Strengthening Activities and Older Adults

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Muscle-strengthening activities can provide numerous health benefits, particularly as you grow older. There are many ways you can strengthen your muscles, whether it’s at home or the gym. The activities you choose should work all the major muscle groups of your body (legs, hips, back, chest, abdomen, shoulders, and arms).

No matter your age, regular physical activity is one of the most important things you can do for your health. And if you’re an older adult (65 years of age or older), regular physical activity is essential for healthy aging. To get the health benefits of physical activity, not only do you need to do aerobic activities that make you breathe harder and your heart beat faster, but you also need to do strengthening activities to make your muscles stronger.

According to the 2008 Physical Activity Guidelines for Americans, older adults gain substantial health benefits from 2 hours and 30 minutes (150 minutes) a week of moderate-intensity aerobic activity (i.e., brisk walking), in combination with muscle-strengthening activities on 2 or more days a week that work all seven major muscle groups—your legs, hips, back, abdomen, chest, shoulders, and arms.

Benefits of Muscle-Strengthening Activities

As people age, they lose muscle. Muscle-strengthening activities can build muscle tissue and help slow the rate of age-related muscle loss. In addition, strengthening activities can maintain the strength of your bones and improve your balance, coordination, and mobility. Older adults who participate in moderate-intensity muscle-strengthening and balance activities are less likely to have falls.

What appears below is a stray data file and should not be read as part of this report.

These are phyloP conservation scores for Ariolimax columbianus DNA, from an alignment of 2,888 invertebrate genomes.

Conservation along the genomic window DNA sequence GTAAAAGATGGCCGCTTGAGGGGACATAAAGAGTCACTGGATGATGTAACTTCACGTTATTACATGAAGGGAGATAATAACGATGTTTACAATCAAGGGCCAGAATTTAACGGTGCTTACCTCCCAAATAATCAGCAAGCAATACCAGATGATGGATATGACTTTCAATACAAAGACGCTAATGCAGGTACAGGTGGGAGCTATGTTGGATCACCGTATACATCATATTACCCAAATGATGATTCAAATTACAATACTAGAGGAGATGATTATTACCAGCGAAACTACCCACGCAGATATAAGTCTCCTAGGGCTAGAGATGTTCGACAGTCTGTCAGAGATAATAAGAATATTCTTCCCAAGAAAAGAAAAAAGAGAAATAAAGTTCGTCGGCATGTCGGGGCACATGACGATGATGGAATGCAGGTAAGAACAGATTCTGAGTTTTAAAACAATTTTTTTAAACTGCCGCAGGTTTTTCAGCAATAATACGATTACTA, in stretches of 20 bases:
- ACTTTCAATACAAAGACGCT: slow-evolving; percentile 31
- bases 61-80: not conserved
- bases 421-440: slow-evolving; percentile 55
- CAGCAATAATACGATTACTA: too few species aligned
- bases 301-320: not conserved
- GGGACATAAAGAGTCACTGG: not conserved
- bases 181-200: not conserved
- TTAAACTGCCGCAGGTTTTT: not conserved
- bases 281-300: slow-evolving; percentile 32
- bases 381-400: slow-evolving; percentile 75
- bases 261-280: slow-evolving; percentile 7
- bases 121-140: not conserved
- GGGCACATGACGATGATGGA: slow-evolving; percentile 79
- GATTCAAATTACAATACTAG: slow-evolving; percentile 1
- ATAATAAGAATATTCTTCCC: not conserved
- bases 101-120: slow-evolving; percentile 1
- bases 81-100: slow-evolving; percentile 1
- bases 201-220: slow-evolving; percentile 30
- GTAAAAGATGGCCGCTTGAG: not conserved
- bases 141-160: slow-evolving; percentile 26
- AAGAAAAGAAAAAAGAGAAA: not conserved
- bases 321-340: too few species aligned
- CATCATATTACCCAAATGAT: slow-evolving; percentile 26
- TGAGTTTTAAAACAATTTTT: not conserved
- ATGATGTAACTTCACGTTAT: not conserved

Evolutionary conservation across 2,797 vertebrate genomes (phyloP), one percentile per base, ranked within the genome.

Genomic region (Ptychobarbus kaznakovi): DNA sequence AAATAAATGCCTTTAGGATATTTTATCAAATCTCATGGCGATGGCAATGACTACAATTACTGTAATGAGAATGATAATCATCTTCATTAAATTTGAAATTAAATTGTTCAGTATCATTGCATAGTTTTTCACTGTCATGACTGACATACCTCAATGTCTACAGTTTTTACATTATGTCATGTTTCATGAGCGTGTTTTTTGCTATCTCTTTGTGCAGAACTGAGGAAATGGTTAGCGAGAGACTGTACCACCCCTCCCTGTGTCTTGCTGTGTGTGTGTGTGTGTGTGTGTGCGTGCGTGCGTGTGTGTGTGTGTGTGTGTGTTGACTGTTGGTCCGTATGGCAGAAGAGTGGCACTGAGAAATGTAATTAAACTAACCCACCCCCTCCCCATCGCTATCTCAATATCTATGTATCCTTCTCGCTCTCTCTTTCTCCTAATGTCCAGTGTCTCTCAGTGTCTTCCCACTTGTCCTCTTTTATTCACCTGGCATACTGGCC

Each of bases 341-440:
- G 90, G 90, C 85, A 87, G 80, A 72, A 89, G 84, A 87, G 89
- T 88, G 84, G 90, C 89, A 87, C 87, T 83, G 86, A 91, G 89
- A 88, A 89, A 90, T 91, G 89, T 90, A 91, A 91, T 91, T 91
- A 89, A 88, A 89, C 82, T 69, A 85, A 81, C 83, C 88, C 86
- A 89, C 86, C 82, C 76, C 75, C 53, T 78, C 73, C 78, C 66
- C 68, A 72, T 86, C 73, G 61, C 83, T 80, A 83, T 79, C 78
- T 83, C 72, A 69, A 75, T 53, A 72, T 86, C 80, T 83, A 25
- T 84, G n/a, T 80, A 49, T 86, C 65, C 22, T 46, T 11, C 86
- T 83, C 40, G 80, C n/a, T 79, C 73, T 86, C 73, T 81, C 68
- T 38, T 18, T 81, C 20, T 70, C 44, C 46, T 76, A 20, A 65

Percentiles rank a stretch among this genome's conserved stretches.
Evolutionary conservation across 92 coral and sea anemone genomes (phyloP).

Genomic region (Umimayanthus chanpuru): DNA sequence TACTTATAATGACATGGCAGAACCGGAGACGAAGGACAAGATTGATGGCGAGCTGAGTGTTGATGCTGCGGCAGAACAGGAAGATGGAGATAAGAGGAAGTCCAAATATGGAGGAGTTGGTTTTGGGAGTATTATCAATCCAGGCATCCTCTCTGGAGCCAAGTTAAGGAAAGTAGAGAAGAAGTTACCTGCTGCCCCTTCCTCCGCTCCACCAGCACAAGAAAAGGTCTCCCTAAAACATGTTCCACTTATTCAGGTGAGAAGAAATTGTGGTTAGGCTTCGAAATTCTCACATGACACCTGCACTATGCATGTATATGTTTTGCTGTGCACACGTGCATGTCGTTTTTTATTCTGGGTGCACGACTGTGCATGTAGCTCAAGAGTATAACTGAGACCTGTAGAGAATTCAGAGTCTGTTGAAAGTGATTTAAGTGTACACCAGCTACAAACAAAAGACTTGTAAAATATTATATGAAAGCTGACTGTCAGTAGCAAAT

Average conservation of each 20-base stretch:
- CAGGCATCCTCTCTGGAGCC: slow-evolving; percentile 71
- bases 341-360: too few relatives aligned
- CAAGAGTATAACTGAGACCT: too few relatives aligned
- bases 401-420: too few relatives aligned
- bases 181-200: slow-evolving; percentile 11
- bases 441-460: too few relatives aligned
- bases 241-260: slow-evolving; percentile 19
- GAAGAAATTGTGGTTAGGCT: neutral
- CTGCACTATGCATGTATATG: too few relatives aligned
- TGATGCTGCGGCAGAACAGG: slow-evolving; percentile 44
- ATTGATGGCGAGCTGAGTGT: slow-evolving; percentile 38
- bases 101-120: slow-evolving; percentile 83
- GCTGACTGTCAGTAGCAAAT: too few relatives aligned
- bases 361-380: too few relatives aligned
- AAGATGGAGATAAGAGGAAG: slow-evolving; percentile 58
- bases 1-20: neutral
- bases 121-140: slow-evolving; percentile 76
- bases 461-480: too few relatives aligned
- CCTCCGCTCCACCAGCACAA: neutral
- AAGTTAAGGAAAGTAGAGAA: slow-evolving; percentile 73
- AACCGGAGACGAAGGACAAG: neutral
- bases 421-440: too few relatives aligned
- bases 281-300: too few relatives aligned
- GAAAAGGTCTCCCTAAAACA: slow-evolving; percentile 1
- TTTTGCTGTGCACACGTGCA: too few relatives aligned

When to Check with Your Doctor

Doing activity that requires moderate effort is safe for most people, regardless of age. However, if you have a health condition such as heart disease, arthritis, or diabetes be sure to talk with your doctor about the types and amounts of physical activity that are right for you.

Tips for Getting Started

>Choose activities that work all seven major muscle groups of your body (legs, hips, back, chest, abdomen, shoulders, and arms), such as lifting weights, working with resistance bands, doing exercises that use your body weight for resistance (such as push-ups and sit-ups), or yoga.

>Try to do 8–12 repetitions per strengthening activity. A repetition is one complete movement of an activity, like lifting a weight or doing one sit-up. To develop muscle strength and endurance, the number of strengthening activities needs to be done to the point where it’s hard for you to do another repetition without help.

>Strive to increase the weight that you currently lift when it becomes too easy. Muscles are strengthened by progressively increasing the weight you lift over time. When you can lift the weight 8–12 times easily, it may be time to increase the amount of weight at your next session.

>You can do muscle-strengthening activities in a number of settings, including your home or a gym. For examples of activities you may want to try, visit

Growing Stronger – Strength Training for Older Adults

Exercises, Muscle Strengthening at Home,

and Muscle Strengthening at the Gym.